At the same time, unknown to me, Editor Charlie had made his own book map. It's laid out differently to give him information he needs, and it's interesting to compare and contrast.

Charlie's book map, also in Excel. The gray pages are front matter, followed by Chapter 1 in yellow, the comic book insert in orange, and Chapter 2 in blue. Again, notice that the orange insert falls after Page 32. One nice feature of Charlie's map is it clearly shows Chapters 1 and 2 beginning on right-hand pages (pp. 7 and 47). Charlie also called out the front and back covers of the fake comic book (pp. 31, 32, 41, 42) but, in fact, they were printed on the same paper as the signatures before and after the inserts so no special attention was required. 

I think book maps are particularly useful for graphic novelists because each page is a discrete unit that has to fit with all the others. In a regular text novel, a writer or editor can add or subtract words, paragraphs or even chapters without doing much damage; in a graphic novel, adding or deleting one page tips over a chain of dominoes that clatters through the entire book.

Book maps are on my mind because I'm making a new one for a new book I'm not talking about until contracts are signed. If all goes as planned, it'll be full color throughout (so that won't be a problem) and will also have a few "special features" that'll need to go between signatures. With a first draft almost done, it's time to see how it fits into the mold while it's still flexible enough to reshape.

. . .

Cartoonist Justin Green delivered the quip at the top of this post during his lecture at the 2015 Comics & Medicine Conference in Riverside, Calif. I think I was the only person in the audience who guffawed because I found it very funny and true.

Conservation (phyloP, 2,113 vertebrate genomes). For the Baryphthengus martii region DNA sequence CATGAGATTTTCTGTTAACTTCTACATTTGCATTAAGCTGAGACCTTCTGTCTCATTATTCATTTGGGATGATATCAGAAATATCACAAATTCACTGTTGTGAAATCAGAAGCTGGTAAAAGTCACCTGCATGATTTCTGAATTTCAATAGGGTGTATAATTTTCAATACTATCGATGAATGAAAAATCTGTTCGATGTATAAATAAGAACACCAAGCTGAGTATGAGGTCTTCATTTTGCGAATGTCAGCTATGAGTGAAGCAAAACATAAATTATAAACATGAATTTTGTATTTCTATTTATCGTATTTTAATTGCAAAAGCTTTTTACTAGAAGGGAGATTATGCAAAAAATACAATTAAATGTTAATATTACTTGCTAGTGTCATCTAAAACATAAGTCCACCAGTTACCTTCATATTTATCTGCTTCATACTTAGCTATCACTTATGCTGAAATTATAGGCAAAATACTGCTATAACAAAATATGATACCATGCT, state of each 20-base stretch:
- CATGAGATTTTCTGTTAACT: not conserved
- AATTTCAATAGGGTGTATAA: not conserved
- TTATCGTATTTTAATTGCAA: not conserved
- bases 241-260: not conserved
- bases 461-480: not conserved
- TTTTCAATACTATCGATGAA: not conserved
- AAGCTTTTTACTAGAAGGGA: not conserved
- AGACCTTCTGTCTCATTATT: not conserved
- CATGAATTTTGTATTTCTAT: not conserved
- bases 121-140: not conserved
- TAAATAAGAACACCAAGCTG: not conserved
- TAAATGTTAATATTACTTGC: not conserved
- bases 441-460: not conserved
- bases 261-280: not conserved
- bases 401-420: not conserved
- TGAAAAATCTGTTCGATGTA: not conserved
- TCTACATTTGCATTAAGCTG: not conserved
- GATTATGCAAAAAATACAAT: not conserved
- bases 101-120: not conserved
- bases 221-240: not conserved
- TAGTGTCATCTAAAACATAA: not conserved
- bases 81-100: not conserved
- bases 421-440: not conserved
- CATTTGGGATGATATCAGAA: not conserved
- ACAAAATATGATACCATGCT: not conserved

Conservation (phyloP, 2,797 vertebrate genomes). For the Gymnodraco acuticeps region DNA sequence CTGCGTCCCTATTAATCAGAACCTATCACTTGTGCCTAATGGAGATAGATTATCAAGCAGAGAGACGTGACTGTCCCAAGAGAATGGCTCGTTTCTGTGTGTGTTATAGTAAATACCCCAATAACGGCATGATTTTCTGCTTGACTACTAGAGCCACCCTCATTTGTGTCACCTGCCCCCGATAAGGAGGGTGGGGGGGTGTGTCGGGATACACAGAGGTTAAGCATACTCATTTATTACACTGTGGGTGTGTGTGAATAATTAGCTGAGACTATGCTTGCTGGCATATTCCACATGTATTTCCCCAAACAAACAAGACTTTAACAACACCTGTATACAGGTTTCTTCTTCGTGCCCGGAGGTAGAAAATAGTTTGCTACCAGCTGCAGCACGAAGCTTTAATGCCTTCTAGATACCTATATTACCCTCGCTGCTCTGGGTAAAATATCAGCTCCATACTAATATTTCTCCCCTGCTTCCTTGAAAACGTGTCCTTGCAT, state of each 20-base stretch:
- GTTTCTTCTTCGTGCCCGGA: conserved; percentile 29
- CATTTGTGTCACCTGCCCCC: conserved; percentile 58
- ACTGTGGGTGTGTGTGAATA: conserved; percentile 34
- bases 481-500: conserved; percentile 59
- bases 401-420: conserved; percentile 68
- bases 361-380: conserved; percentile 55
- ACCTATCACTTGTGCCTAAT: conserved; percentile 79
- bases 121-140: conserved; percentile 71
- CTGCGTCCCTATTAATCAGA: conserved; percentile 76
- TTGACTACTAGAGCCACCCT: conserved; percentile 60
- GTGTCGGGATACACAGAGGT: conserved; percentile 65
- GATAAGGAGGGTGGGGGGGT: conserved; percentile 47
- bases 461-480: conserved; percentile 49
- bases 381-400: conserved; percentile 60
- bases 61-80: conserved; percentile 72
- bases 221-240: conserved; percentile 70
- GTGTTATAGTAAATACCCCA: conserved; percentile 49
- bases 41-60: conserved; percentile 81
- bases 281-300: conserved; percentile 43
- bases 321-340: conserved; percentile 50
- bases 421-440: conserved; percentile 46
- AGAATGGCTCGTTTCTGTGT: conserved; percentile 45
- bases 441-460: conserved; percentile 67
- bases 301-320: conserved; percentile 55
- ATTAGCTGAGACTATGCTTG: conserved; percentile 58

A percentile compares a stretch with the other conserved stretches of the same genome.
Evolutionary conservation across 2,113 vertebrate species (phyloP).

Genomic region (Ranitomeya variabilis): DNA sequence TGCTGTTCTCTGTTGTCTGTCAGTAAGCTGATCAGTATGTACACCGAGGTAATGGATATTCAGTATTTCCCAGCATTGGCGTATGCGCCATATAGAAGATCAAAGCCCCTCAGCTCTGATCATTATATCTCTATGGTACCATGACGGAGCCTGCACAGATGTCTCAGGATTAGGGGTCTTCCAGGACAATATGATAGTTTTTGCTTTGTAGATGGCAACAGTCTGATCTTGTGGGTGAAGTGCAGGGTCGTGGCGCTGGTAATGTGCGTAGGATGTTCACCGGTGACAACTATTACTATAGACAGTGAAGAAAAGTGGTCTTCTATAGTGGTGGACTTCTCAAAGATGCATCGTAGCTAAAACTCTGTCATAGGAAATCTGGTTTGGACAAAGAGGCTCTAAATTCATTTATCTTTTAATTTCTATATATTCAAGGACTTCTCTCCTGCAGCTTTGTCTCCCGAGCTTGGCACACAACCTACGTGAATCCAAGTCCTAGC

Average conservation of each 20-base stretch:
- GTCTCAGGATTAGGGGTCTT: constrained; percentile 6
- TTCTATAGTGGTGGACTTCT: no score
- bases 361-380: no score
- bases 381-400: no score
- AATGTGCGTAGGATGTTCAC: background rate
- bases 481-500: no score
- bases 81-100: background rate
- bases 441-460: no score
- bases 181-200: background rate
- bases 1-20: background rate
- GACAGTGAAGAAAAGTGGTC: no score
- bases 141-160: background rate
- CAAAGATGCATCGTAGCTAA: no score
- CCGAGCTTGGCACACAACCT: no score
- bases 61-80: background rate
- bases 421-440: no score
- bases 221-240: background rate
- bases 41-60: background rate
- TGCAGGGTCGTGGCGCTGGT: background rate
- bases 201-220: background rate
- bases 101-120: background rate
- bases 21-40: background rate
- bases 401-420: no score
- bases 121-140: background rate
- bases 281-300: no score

Readers think writers and artists draw their words and images from the deepest wells of artistic self-expression. Well . . . ideally. But, at least in comics, more often than you'd think, I replace one word with another just because I'm out of space and it's shorter. I'll add or delete panels so the next chapter begins on an odd-numbered page. I'll tear up a story and reorganize it to put a signature break where I need it. Sometimes all you're trying to do is make the copy fit.

There's a nuts-and-bolts craftsmanship to publishing that I imagine some creators find frustrating but I really enjoy. It's like haiku: do whatever you want as long as it fits the structure. I like the constraints, especially the part where if you handle them right the reader never realizes they were there.


Sharon Rosenzweig said...

This is so helpful. Our book, The Comic Torah, was made as a Web comic and it took a year to turn it into a book. Now I'm working on a big amorphous thing, feeling lost about structure, so this comes as a timely piece of advice. Really appreciate your sharing insider insight here. Thank you!

Brian Fies said...

Thanks a lot, Sharon! Hope it helps. Just find what works for you and forget the rest.

Brubaker said...

I'm trying to get into graphic novels, so this is very interesting to know. Thanks for posting!

Hank Gillette said...

Very interesting, Brian. Reminds of the constraints that movie-makers had under the Hays Code. While it was restricting, in some cases I think it led to a better product, because they had to imply adult situations rather than simply show them.

Good luck with your new project. I’ve enjoyed all of your work that I’ve seen so far.

Dave said...

You've just provided more information about books than I've gained in a lifetime of reading them. Who knew there was this whole world about how they are structured hidden in plain sight right in front of my eyes?

(I guess you did, for one.)

Brian Fies said...

Thanks again. Glad it's an interesting post!